Marine Corps inquiry clears Osprey fleet, paves way for Japan operations

A Marine Corps command investigation has cleared the service's V-22 Osprey fleet as fit for duty, paving the way for flight operations based in Japan to begin. 

Senior Japanese defense officials were briefed Wednesday on the findings of a Marine Corps' inquiry into April's Osprey crash in Morocco, Deputy Commandant for Marine Corps Aviation Lt. Gen. Robert Schmidle said Friday. 

The recently completed military investigation, known as a "JAG Manual", found the accident which killed two Marines and seriously injured two others was not due to any major malfunction aboard the Osprey, Schmidle told reporters at the Pentagon. 

"The aircraft did not suffer from any mechanical or material failures,” according to the three-star general, and “there were no issues with the safety of the aircraft." 

The crash was caused by severe tailwinds, blowing upwards of 15 to 20 knots, that ended up blowing the Osprey off track and nose-first into the ground, Schmidle explained. 

Defense Secretary Leon Panetta and Japanese Defense Minister Satoshi Morimoto announced on Aug. 8 that U.S-led operations of the V-22 Osprey aircraft would be suspended in the country until Tokyo is satisfied the aircraft are safe to fly.

The first group have been on station at the service air base in Iwakuni since late July, to replace the older CH-46 helicopters flown by Marine Corps units attached to Marine Expeditionary Force III stationed in the region, according to the Pentagon.

The aircraft, built by Bell-Boeing, is designed to take off and land like a helicopter and fly like a fixed-wing plane.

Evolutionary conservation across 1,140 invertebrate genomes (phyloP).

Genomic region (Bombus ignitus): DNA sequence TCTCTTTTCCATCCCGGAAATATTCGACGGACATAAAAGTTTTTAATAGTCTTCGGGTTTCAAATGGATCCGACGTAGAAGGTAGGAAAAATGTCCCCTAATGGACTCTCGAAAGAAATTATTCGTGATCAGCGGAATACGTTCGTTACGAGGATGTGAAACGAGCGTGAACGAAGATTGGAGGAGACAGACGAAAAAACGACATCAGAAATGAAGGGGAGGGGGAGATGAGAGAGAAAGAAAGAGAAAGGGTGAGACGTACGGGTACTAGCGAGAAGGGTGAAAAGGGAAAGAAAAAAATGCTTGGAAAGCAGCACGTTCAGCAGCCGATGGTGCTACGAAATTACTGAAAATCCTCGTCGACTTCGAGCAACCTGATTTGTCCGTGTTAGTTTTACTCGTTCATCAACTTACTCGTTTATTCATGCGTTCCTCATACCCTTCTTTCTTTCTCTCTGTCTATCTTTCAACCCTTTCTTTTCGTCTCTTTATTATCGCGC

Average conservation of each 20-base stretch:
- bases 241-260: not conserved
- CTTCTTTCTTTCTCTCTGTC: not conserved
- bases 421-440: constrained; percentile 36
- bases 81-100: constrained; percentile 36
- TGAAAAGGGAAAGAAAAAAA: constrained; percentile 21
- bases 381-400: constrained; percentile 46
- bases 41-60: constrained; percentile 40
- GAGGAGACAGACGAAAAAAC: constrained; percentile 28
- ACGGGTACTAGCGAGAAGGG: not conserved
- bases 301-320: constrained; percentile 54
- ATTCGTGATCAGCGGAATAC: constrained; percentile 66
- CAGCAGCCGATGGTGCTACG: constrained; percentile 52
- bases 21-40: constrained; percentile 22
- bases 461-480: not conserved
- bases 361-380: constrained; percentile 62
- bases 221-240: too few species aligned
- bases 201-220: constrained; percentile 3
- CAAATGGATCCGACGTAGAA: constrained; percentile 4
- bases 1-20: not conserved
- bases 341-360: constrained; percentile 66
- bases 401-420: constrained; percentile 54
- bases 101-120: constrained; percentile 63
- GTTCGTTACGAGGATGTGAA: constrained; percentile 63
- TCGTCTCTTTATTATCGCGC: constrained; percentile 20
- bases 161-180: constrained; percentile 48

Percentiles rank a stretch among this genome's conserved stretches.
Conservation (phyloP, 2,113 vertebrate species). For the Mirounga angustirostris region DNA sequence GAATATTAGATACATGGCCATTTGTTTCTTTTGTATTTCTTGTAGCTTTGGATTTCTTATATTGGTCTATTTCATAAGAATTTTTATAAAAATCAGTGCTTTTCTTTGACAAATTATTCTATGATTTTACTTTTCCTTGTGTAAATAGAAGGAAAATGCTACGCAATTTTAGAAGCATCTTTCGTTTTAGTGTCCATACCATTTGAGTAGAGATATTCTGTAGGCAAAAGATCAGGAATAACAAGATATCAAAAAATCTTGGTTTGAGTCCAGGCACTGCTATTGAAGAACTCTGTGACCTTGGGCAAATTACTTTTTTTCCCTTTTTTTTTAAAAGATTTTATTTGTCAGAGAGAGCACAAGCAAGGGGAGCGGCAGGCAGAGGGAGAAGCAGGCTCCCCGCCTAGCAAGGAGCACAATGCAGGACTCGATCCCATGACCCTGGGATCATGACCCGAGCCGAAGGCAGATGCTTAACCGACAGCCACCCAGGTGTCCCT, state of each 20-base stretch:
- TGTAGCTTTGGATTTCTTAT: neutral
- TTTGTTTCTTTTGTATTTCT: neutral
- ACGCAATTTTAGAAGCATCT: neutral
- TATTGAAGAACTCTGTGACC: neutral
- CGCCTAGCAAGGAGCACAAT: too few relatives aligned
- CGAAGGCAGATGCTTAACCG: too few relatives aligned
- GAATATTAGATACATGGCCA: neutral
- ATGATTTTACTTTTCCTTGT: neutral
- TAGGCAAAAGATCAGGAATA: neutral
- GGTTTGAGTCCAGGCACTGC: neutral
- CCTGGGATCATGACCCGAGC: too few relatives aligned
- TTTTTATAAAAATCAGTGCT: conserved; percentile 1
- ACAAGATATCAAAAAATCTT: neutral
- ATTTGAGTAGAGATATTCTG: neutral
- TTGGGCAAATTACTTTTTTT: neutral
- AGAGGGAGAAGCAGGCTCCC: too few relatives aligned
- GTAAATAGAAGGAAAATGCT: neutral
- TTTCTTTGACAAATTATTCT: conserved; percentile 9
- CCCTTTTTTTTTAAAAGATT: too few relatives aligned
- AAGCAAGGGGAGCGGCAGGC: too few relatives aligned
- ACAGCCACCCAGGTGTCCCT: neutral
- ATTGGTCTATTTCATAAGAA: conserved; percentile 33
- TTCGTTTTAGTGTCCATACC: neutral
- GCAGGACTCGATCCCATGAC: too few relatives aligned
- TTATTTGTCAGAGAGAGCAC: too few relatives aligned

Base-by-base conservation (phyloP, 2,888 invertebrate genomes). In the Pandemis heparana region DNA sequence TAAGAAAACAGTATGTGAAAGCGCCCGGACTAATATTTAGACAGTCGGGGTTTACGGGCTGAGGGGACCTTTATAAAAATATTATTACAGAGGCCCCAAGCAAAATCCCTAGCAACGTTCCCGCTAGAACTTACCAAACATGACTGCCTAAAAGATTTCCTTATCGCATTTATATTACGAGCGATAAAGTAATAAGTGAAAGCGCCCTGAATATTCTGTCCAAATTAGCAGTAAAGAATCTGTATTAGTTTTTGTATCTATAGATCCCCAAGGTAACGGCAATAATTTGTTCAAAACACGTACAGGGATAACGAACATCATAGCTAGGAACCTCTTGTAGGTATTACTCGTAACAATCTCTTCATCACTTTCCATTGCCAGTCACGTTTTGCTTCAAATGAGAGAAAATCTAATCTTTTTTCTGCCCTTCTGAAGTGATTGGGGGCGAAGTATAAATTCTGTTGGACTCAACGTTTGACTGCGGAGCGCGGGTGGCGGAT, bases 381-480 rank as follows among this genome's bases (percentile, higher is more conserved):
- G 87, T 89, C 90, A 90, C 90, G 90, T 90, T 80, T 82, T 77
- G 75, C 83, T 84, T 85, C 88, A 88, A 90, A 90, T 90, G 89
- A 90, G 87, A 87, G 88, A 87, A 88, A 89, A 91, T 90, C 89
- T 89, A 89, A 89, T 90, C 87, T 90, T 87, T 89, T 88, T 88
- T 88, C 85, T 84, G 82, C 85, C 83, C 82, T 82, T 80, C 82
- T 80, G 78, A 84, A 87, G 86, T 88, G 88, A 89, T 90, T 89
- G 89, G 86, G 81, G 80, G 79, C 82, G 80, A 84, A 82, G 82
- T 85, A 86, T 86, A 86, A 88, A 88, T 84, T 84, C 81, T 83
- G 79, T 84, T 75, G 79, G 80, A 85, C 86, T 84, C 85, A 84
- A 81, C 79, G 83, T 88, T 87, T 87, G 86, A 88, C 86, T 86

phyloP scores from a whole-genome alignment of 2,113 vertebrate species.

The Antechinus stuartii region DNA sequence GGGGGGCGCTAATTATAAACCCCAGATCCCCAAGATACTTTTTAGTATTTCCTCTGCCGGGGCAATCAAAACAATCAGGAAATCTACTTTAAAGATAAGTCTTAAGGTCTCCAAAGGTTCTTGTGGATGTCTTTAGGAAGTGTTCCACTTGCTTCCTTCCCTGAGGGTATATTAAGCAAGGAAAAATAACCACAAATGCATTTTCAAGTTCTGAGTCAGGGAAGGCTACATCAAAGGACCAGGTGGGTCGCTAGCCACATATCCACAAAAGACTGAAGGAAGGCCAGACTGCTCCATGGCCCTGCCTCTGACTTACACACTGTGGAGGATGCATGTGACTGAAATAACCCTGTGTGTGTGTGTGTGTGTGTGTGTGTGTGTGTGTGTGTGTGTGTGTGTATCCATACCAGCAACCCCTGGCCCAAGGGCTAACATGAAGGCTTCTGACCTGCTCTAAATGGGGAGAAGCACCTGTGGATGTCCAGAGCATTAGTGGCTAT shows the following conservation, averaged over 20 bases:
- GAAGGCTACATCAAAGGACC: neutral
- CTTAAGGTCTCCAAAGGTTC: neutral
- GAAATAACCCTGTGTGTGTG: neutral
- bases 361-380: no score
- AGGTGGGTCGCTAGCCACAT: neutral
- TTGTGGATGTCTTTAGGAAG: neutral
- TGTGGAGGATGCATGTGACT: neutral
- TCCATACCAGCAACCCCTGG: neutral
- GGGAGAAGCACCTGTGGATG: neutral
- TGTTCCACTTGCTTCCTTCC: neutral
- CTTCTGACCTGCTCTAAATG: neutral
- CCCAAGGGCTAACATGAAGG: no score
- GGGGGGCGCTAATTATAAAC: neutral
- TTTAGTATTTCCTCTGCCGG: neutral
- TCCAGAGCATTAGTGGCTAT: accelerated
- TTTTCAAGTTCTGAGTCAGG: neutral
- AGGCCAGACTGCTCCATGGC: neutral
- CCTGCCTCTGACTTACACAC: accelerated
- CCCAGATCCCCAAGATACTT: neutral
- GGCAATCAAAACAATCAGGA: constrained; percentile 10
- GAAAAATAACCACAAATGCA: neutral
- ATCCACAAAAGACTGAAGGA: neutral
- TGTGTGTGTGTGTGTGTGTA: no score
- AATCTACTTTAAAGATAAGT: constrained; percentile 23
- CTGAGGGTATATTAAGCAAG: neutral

But the planes have remained dormant on U.S. airfields at Iwakuni, pending the DOD's completion of its investigations on the April incident in North Africa and another in Florida two months later. 

In July, an Air Force Osprey crashed during another training mission in Hurlburt Field, Fla., which is home to Air Force Special Operations Command headquarters. 

Five airmen from the 1st Special Operations Wing were injured during that crash. The Pentagon investigation into that accident is still ongoing. 

In both instances, Marine Corps and Air Force leaders decided not to suspend Osprey operations while military officials conducted investigations into the incidents. 

But with Marine Corps officials clearing the Osprey of any fault related to the Morocco crash, top service leaders are pressing ahead with plans to get the V-22 into the skies above Japan. 

Marine Corps Commandant Gen. James Amos praised the Osprey's combat record in Iraq and Afghanistan during a recent visit to the Asian nation to discuss future Osprey operations in the region. 

"The airplane has proven its mettle in some of the most demanding environmental conditions imaginable - including having been shot at and hit on several occasions during combat," Amos said in a statement shortly after his visit.

That record, according to Amos, "reflects a rigorous and lengthy design and development process as well as a continuous effort to deliver material improvements, software updates, and enhanced pilot training" into the service's V-22 fleet.

However, reporters pressed Schmidle on Friday on the length and subsequent findings of the five-month long investigation into the North Africa crash. 

The length of the inquiry was standard for fully figuring out the circumstances relating to the crash, the Marine Corps aviation chief said. 

"There's a lot of things that go into that," he explained. "But actually, if you look at a lot of these investigations, that's not really a long time. It was done as quickly in order to be comprehensive as we possibly could." 

Regarding the service's depiction of the factors that contributed to the crash, Schmidle said the Marine Corps' investigation was "very thorough and comprehensive," adding the service's findings were "an accurate depiction of what happened." 

That said, service officials are planning to integrate a host of changes to their training regimen and guidelines governing Osprey flight operations, Schmidle said. 

"You're going to see that happen very, very quickly," he said regarding the pending changes to V-22 flight training and doctrine. "This is a big deal to us … we take this mishap very, very seriously."